It is time to get serious about the tobacco epidemic

Several studies to date show that COVID-19 and tobacco can be a killer combo.

Dr. Hala Kahi Mouawad, Family Medicine Specialist, Tobacco Treatment Specialist and Tobacco Free Initiative board member, writes a special blog for Berytech on the occasion of World No-Tobacco Day 2020.

Dr. Kahi explains how since the beginning of the COVID-19 pandemic, the World Health Organization has identified smoking as one of the risk factors for COVID-19 and recognized smokers as a potential vulnerable group, urging them to quit smoking in order to minimize their risk as well as that of those exposed to second-hand smoke.

Several studies to date show that COVID-19 and tobacco can be a killer combo. Here is why:

  1. Smoking weakens the immune system and may double the risk of developing any respiratory infection like COVID-19 infection. Moreover, the frequent touching of fingers to the mouth and sharing of mouthpiece or hose from waterpipes significantly increase the risk of viral transmission.
  2. Smoking has detrimental effects on the cardiovascular and respiratory health, which puts smokers at risk of developing severe complications if they become infected by COVID-19.
  3. Second-hand smoke inhaled by non-smokers can affect their lung health and lead to illnesses making them more susceptible to COVID-19 disease.


Public health measures implemented in Lebanon have been effective in flattening the curve of the COVID-19 epidemic. Fortunately, the death toll has not exceeded 26 as of May 31, 2020. Nevertheless, on the other side of the health spectrum, Lebanon has one of the highest rates of smoking in the region leading to a tobacco epidemic that kills 4800 people every year (400 deaths/month = 92 deaths/week= 13 deaths/day).

Worldwide, tobacco has been and remains the biggest public health threat and the leading preventable cause of death and diseases. It is the only consumer product that can kill up to half of its users. Every year 8 million people die around the globe due to tobacco related diseases, among which 1.2 million are non-smokers exposed to secondhand smoke. Besides killing millions, tobacco costs billions of dollars to societies through direct healthcare expenditures and indirect productivity losses associated with morbidity and mortality. In Lebanon, the total cost estimate is US$327.1 million per year.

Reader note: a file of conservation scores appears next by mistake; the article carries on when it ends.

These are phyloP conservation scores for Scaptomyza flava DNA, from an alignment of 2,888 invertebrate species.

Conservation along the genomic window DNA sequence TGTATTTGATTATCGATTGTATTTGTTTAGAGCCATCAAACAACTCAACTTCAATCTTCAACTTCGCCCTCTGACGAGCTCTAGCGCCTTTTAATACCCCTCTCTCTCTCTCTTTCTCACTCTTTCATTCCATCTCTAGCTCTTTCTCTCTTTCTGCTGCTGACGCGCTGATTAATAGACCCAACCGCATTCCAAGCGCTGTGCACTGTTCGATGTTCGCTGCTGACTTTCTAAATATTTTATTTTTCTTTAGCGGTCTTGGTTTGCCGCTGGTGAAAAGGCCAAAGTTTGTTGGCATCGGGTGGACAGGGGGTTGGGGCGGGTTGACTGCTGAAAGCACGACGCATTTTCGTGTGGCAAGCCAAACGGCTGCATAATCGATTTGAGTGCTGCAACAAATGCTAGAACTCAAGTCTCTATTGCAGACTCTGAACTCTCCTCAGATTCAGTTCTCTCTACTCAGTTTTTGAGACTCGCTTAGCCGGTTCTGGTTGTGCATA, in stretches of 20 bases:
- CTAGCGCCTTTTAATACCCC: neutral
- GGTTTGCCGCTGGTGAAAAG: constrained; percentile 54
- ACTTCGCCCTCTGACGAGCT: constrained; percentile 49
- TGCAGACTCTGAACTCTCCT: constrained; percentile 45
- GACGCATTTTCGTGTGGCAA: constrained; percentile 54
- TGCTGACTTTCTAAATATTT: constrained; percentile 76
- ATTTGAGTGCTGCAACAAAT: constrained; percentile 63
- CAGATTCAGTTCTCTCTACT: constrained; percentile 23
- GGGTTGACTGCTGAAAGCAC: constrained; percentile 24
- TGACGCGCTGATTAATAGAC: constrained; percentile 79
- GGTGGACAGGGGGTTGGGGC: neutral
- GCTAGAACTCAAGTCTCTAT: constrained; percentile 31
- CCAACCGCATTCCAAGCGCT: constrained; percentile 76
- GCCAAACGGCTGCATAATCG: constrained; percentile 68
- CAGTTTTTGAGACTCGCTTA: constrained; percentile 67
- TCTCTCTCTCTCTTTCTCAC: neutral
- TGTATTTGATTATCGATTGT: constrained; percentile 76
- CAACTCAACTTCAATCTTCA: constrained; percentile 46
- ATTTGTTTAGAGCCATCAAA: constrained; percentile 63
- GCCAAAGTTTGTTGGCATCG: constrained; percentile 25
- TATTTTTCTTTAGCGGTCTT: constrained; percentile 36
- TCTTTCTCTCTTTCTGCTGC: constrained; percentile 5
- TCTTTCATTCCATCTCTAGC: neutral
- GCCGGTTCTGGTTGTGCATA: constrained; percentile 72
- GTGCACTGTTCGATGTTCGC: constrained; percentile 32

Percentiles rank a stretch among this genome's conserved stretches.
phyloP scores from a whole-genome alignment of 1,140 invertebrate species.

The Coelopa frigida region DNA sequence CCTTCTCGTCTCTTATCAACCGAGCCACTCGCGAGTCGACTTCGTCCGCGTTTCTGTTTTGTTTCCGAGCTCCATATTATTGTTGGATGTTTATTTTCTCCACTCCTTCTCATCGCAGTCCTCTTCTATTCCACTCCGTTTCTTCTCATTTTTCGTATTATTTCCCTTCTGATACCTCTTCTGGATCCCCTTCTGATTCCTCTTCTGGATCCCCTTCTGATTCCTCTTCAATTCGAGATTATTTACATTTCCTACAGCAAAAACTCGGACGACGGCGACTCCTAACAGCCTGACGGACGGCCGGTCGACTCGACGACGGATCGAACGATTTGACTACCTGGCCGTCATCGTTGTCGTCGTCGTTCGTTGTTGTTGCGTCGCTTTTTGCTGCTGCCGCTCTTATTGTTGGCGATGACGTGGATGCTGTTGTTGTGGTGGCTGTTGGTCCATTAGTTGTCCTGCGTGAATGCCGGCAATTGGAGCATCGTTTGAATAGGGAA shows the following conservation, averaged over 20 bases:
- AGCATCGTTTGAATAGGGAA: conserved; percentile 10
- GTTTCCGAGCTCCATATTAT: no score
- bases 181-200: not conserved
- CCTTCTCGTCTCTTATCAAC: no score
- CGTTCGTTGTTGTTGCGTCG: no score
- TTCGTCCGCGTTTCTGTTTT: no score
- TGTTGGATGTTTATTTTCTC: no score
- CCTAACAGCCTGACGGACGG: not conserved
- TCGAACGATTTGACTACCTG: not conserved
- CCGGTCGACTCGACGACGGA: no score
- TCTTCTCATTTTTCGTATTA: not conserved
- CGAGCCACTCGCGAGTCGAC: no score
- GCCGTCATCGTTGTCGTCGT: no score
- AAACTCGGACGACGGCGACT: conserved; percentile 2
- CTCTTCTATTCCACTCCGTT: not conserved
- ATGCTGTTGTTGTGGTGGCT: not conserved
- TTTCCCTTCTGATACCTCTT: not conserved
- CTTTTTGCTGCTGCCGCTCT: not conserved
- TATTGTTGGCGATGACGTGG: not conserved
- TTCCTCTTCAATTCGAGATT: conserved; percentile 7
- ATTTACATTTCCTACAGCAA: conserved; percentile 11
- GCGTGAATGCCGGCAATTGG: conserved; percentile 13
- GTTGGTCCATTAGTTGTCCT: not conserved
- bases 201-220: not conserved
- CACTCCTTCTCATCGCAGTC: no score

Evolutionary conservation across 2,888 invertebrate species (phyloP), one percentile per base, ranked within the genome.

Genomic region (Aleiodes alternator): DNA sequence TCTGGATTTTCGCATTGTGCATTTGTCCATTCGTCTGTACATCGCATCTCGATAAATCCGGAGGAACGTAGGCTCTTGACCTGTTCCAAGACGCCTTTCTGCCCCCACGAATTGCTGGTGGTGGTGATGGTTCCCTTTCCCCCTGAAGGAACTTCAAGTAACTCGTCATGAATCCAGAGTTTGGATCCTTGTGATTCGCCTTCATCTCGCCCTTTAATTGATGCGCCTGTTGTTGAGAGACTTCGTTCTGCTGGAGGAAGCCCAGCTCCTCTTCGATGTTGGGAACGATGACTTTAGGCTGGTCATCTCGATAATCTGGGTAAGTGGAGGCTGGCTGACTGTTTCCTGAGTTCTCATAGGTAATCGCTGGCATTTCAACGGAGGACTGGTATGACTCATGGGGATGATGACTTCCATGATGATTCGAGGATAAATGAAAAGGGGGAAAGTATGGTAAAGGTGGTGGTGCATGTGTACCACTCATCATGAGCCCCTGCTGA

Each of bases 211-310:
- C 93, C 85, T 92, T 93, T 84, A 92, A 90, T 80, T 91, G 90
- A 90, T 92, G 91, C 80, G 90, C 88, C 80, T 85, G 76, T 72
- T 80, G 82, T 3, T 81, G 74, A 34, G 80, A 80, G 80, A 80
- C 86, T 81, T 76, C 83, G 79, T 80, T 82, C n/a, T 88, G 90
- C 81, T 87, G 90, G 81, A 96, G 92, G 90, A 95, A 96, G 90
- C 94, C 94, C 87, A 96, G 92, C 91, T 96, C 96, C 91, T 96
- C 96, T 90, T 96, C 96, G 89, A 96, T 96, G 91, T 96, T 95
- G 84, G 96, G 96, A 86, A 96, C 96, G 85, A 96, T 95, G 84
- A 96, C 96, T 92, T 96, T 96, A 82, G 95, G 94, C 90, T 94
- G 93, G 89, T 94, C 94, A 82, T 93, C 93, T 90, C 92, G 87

Due to the current COVID-19 pandemic, tobacco’s adverse impacts on health and on the economy may be significantly magnified. This is why it is a crucial time for the government to implement tobacco control policies, make smoking cessation services available and enforce Law 174, particularly the complete ban of smoking in indoor public spaces. Smoke free environment will not only protect non-smokers from the health consequences of involuntary exposure to tobacco smoke but also motivate smokers to quit, reduce the number of people initiating smoking and help build a society where tobacco use is denormalized and no smoking is the norm.

About the author

Dr. Hala Kahi Mouawad is a Family Medicine Specialist and a Certified Tobacco Treatment Specialist. She also obtained a post graduate diploma in Medical Education and is an Arab Board-certified Family Physician. Dr. Kahi has more than twelve years of practice experience in the clinical field. She is a lecturer in Nicotine Addiction at USJ’s Faculty of Medicine and an active advocate in Tobacco Control.

She established to date several Specialized Smoking Cessation Programs. She is a member of the board of Tobacco Free Initiative (TFI) – a non-governmental organization specialized in fighting against tobacco smoking, as well as a member of ATTUD – Association for the Treatment of Tobacco Use and Dependence.

Recently, she conducted a research project about the integration of tobacco intervention training into medical curriculum. Her other practice areas include Occupational Health, University Health and School health.

Tobacco Free Initiative (TFI) is the only Lebanese Non-Governmental Organization dedicated to tobacco control. It was established in 2000 by the family of Lawyer Antoine Kayrouz who passed away due to lung cancer.

Through dedication and hard work, TFI has built a solid expertise in tobacco control, leading it to win the 1st prize award from the World Health Organization in the Middle East in 2008 for the exceptional work achieved in this field, and was also chosen in 2009 by the Ministry of Health to be the only NGO (beside the Consumer Protection Association) to be member in the National Commission on Tobacco Control and in the regional commission for the Middle East.

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